Skip to main content

The Nuclear Title and the Fourth Estate

26 The industry’s release of the nuclear title has multiple goals. One, of course, is to provide information to Congress as it considers the Kerry-Boxer climate change legislation, to indicate how the industry can help government achieve its goals.

But that information is fully public, so it has a role in the public discourse, too. As important as the other estates is the fourth estate, those outlets looking for useful data to add into their editorials and news stories, blog posts and tweets. The material is trustworthy enough to inform discussion.

Here’s Steve Mufson in the Washington Post:

The elements of a nuclear package under discussion include investment tax credits, a doubling or more of the existing $18.5 billion in federal loan guarantees for new plants, giving nuclear plants access to a new clean energy development bank, federally financed training for nuclear plant workers, a new look at reprocessing nuclear fuel, and a streamlining of the regulatory approval process, according to corporate, congressional and administration sources.

And what response does Mufson find?

Asked how many Republicans could be won over to a climate bill with a substantial nuclear power provision, Sen. Lindsey O. Graham (R-S.C.) said: "At least half a dozen, depending on how this issue comes out. Maybe more." And, he added, "you're not going to get a bill without meaningful Republican participation."

Graham may become as essential to this legislation as Olympia Snowe was to the health reform bill, if bipartisanship becomes as large an issue this time. Interestingly, nuclear energy may be the – or at least a – key in achieving that bipartisanship – and that’s not to mention its usefulness in reducing greenhouse gasses.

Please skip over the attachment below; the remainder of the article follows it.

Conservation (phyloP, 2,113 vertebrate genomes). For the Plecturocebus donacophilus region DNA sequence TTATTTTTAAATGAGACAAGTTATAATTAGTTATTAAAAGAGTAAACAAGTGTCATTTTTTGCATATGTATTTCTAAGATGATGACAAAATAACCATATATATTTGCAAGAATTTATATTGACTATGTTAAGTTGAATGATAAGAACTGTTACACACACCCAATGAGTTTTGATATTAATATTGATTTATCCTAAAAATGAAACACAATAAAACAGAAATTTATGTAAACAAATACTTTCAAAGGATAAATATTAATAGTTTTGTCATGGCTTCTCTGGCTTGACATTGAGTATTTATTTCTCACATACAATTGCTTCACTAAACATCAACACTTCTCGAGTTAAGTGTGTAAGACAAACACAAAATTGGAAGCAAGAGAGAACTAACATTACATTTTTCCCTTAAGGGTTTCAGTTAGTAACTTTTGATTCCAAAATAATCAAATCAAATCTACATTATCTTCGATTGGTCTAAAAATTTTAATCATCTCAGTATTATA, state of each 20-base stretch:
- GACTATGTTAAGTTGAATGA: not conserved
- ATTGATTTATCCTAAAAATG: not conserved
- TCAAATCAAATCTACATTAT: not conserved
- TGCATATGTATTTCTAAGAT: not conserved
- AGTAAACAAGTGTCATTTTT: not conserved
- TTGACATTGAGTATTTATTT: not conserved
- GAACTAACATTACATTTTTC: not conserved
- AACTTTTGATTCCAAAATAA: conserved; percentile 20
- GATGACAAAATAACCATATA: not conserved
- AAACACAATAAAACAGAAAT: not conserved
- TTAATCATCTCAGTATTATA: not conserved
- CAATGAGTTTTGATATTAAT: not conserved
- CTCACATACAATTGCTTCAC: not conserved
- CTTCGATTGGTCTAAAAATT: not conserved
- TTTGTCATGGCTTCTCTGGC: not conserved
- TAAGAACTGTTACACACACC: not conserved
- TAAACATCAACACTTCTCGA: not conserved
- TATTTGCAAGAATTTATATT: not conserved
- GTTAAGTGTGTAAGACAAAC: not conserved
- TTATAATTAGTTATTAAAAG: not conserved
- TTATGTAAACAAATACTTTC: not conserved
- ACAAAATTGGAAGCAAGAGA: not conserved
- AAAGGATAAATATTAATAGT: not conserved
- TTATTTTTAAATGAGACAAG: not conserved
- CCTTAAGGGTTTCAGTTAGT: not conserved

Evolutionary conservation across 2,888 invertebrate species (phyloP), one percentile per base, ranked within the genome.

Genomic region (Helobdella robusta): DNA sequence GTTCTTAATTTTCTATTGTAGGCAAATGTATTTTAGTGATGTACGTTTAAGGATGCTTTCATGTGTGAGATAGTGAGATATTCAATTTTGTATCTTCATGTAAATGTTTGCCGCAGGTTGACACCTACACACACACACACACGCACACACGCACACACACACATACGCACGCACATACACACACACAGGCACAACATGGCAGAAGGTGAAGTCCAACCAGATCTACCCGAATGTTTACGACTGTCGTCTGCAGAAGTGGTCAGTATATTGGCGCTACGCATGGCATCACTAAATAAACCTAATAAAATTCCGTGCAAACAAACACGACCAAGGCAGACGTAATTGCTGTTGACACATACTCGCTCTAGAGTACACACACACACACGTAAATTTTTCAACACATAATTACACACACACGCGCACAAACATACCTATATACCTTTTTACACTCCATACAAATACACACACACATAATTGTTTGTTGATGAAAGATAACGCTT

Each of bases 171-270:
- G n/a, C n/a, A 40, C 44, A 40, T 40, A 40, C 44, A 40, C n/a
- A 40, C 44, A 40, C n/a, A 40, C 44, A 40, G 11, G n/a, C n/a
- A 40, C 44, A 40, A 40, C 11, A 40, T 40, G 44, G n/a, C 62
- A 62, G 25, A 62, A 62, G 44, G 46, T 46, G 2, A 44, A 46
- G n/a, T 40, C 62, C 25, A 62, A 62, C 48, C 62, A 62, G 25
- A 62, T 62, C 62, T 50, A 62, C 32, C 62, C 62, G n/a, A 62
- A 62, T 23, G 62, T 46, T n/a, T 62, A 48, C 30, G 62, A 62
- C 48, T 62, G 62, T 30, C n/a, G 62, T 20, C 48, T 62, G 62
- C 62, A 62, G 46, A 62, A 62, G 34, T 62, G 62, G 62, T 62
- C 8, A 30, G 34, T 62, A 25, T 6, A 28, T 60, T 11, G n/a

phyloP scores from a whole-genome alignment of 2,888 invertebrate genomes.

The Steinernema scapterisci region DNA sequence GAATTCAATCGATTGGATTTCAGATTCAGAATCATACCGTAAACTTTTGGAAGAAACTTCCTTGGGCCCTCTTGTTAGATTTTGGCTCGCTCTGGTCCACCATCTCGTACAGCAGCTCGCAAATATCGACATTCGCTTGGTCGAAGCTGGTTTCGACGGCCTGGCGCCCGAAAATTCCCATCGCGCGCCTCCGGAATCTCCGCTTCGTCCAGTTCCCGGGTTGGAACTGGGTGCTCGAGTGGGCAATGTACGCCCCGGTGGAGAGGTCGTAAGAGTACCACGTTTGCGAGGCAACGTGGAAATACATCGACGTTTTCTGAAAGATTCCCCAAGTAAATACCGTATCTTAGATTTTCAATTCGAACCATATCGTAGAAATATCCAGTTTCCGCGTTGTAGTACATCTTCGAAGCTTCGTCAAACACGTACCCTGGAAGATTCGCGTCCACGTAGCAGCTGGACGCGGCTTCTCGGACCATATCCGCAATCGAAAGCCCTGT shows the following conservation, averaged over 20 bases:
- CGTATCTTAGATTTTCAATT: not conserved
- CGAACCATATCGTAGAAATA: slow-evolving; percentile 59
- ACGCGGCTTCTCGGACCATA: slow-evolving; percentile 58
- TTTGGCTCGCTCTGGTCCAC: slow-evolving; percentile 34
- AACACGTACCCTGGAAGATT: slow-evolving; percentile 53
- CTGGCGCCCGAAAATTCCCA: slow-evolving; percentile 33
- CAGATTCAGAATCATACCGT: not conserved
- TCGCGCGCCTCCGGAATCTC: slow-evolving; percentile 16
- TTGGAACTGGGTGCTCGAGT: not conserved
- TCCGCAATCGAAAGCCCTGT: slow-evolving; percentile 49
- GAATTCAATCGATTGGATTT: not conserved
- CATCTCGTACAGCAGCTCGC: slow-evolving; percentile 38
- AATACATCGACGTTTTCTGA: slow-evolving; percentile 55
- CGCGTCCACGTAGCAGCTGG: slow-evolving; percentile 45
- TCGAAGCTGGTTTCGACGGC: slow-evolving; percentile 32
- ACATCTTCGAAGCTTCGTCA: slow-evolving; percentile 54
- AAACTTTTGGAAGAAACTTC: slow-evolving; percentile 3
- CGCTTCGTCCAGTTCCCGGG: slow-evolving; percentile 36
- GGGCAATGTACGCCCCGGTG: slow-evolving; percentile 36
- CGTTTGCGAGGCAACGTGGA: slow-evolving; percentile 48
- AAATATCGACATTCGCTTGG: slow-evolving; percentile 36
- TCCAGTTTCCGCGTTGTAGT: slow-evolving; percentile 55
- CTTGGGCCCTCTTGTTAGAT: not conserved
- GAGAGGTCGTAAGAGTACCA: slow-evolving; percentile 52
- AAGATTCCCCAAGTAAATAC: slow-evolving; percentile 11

In fairness, the story also takes in the downside, so do read the whole thing.

ClimateWire’s Katherine Ling references the industry effort directly:

The NEI proposal echoes nuclear energy language and provisions laid out over the past year by several key moderate Republicans -- including Sens. Lindsey Graham of South Carolina, Lisa Murkowski of Alaska and John McCain of Arizona -- for whom a "robust" nuclear title is necessary, if not sufficient, to vote for a climate bill.

We’d say it’s a double echo, but okay.

Now, a news story by its nature will balance upside and downside and let you decide which is more compelling (the flaw is that this can make sides seem co-equal when they may actually be quite lopsided – see articles about global warming for a recent extreme example of this). Editorials, though, are a different beast.

This status quo is unacceptable. Nuclear energy is far and away one of the most powerful weapons in our arsenal for cutting emissions. According to the Environmental Protection Agency, constructing 180 new reactors would cut emissions by 80 percent by 2050.

This comes from the Harvard Crimson. Maybe we’d advise a different word choice, but the editorial makes a lot of sense.

A statue in Brookgreen Gardens, S.C. The first estate, in case you’re curious, is the Church, the second the upper chamber of government and the third the lower chamber. If that sounds somewhat non-American, it is – the French coined the first three and English writer and political philosopher Edmund Burke the fourth (“the estate of Able Editors”), as reported by Thomas Carlyle in 1837. That’s a lot of history for a simple phrase.

Comments

uvdiv said…
You should mention in your blog that the Crimson's statistic is quite wrong. 180 new reactors is around 250 GWe, is about half of the 473 GWe average electric generation of the US - and this respectively causes around 2/5th of US CO2 emissions (most the rest being transport fuel), so the benefit is on the order of 1/5th of CO2 emissions displaced (neglecting future rise in demand).